On My Soapbox: Get richer at the kid’s expense

Recently, the NCAA made it possible for student athletes to benefit financially from the use of their name, image or likeness. Professional athletes are supporting the idea and saying it is a step in the right direction.

I, however, disagree. In all actuality, the rich will get richer at the expense of the athletes.

Let me break it down.

Companies like EA Sports, Gatorade, Nike and others now have another avenue to generate more money. When the rule goes into effect, student athletes will be able to sign shoe deals and endorsements. The fight has always been that they make billions from these student athletes, but do not share the wealth with them.

I agree to certain extent.

The students who are going to sign these deals and make the most out of the money are already going to school on a scholarship. Depending on how good they are, after a year or two they move on to the pros, so that scholarship money goes back to the school anyway.

I think there should be some kind of stipend for college athletes, on scholarship or not, so they don’t have to illegally take money from “boosters.”

But, when you consider the cost of school, dorms, books, lab fees, playing equipment per player, etc., it adds up.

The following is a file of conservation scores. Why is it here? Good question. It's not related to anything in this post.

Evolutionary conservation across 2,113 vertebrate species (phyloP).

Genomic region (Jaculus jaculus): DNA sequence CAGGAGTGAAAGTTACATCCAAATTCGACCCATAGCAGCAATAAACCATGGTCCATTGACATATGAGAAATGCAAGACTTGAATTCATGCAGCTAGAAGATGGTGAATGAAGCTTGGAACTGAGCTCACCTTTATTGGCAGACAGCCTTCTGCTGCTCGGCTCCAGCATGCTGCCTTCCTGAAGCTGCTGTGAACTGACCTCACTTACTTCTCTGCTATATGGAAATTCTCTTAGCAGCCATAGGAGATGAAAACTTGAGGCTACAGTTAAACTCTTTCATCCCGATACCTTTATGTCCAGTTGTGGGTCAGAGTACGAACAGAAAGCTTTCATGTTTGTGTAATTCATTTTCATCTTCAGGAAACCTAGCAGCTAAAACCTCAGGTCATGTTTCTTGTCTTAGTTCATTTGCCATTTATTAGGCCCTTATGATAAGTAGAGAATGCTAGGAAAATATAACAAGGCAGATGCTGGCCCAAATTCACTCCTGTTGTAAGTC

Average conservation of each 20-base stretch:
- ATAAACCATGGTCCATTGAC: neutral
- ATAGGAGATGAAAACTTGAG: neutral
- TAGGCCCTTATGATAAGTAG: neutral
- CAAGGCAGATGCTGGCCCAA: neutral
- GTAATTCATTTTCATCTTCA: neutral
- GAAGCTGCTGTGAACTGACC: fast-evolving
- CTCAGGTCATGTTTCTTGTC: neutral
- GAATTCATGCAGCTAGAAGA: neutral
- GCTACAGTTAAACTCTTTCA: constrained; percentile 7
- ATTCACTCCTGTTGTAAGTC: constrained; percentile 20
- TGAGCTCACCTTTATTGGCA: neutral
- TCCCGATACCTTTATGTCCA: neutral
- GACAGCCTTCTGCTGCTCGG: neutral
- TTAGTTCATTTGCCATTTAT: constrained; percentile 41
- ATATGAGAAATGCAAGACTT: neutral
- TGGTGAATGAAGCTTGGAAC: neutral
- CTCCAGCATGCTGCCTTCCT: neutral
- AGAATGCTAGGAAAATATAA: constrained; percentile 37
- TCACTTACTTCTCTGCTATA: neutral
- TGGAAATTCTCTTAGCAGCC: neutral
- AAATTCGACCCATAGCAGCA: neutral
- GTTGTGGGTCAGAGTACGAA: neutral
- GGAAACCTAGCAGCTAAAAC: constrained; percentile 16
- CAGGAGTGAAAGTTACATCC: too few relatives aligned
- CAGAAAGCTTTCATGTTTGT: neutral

Going to college is about learning how to better yourself – whether it is athletically or socially – and prepare for the “real world.” It’s not about trying to sign a deal to be in a shoe commercial or grocery store ad.

Of course, players can learn the good and the bad sides of dealing with agents, but what if (God forbid) sed played gets a career-ending injury. They will most likely lose that endorsement money and possibly their scholarship.

Another question is, are these college athletes mature enough to handle endorsement money?

Some will send money home to their families, but others will try to splurge and will lose it all in a huff.

I don’t think it’s a good idea to allow students to get paid in college. Like I said, a stipend or some kind of weekly allowance would be better.

With this new rule do athletes spend hours in the gym or the weight room at a young age to get a scholarship so they can go pro? Or, are they pushing for a shoe deal as a sophomore in college?

My last question is, this has been enforced for athletes, but what about the band or choir students? They work just as hard at their craft but get no more than a scholarship.

The rich keep getting richer.

I’m going to get off my soapbox, but before I do, I want to say thank you to all the veterans for your service. If you see a veteran today (or any day) tell them thank you.

“It is time for everyone to sit down - the NCAA, the NBA, the players union and the coaching fraternity - and come up with suitable solutions to these problems.”

- Dick Vitale

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